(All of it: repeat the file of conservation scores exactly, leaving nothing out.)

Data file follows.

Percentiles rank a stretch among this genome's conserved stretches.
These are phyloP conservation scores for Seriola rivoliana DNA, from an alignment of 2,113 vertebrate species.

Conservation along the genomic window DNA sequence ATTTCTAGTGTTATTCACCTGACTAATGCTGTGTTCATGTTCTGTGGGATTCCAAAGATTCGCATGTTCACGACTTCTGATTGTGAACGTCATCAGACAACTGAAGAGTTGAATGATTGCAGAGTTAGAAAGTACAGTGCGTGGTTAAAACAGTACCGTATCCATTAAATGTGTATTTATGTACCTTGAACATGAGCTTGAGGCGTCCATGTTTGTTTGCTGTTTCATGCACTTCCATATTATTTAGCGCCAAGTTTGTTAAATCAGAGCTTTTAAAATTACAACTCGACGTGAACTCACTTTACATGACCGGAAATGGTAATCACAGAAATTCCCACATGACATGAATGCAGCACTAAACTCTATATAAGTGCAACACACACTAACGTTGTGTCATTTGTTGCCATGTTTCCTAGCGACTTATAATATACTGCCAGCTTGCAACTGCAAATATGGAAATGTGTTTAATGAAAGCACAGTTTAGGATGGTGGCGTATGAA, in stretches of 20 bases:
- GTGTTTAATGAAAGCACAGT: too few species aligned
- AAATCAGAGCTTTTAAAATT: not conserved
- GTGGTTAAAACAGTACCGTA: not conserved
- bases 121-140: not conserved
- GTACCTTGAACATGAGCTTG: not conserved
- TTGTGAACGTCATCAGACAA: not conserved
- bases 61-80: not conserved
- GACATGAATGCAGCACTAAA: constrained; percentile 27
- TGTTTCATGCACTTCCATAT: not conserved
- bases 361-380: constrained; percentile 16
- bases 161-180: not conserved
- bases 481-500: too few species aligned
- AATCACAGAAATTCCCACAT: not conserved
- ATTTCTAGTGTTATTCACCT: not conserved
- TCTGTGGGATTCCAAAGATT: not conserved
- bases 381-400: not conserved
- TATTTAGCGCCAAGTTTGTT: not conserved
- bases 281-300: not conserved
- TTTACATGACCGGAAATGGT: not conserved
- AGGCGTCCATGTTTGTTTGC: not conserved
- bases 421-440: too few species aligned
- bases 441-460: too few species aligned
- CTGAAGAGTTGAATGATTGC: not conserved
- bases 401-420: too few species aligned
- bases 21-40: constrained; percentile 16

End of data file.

Percentiles rank a stretch among this genome's conserved stretches.
These are phyloP conservation scores for Seriola rivoliana DNA, from an alignment of 2,113 vertebrate species.

Conservation along the genomic window DNA sequence ATTTCTAGTGTTATTCACCTGACTAATGCTGTGTTCATGTTCTGTGGGATTCCAAAGATTCGCATGTTCACGACTTCTGATTGTGAACGTCATCAGACAACTGAAGAGTTGAATGATTGCAGAGTTAGAAAGTACAGTGCGTGGTTAAAACAGTACCGTATCCATTAAATGTGTATTTATGTACCTTGAACATGAGCTTGAGGCGTCCATGTTTGTTTGCTGTTTCATGCACTTCCATATTATTTAGCGCCAAGTTTGTTAAATCAGAGCTTTTAAAATTACAACTCGACGTGAACTCACTTTACATGACCGGAAATGGTAATCACAGAAATTCCCACATGACATGAATGCAGCACTAAACTCTATATAAGTGCAACACACACTAACGTTGTGTCATTTGTTGCCATGTTTCCTAGCGACTTATAATATACTGCCAGCTTGCAACTGCAAATATGGAAATGTGTTTAATGAAAGCACAGTTTAGGATGGTGGCGTATGAA, in stretches of 20 bases:
- GTGTTTAATGAAAGCACAGT: too few species aligned
- AAATCAGAGCTTTTAAAATT: not conserved
- GTGGTTAAAACAGTACCGTA: not conserved
- bases 121-140: not conserved
- GTACCTTGAACATGAGCTTG: not conserved
- TTGTGAACGTCATCAGACAA: not conserved
- bases 61-80: not conserved
- GACATGAATGCAGCACTAAA: constrained; percentile 27
- TGTTTCATGCACTTCCATAT: not conserved
- bases 361-380: constrained; percentile 16
- bases 161-180: not conserved
- bases 481-500: too few species aligned
- AATCACAGAAATTCCCACAT: not conserved
- ATTTCTAGTGTTATTCACCT: not conserved
- TCTGTGGGATTCCAAAGATT: not conserved
- bases 381-400: not conserved
- TATTTAGCGCCAAGTTTGTT: not conserved
- bases 281-300: not conserved
- TTTACATGACCGGAAATGGT: not conserved
- AGGCGTCCATGTTTGTTTGC: not conserved
- bases 421-440: too few species aligned
- bases 441-460: too few species aligned
- CTGAAGAGTTGAATGATTGC: not conserved
- bases 401-420: too few species aligned
- bases 21-40: constrained; percentile 16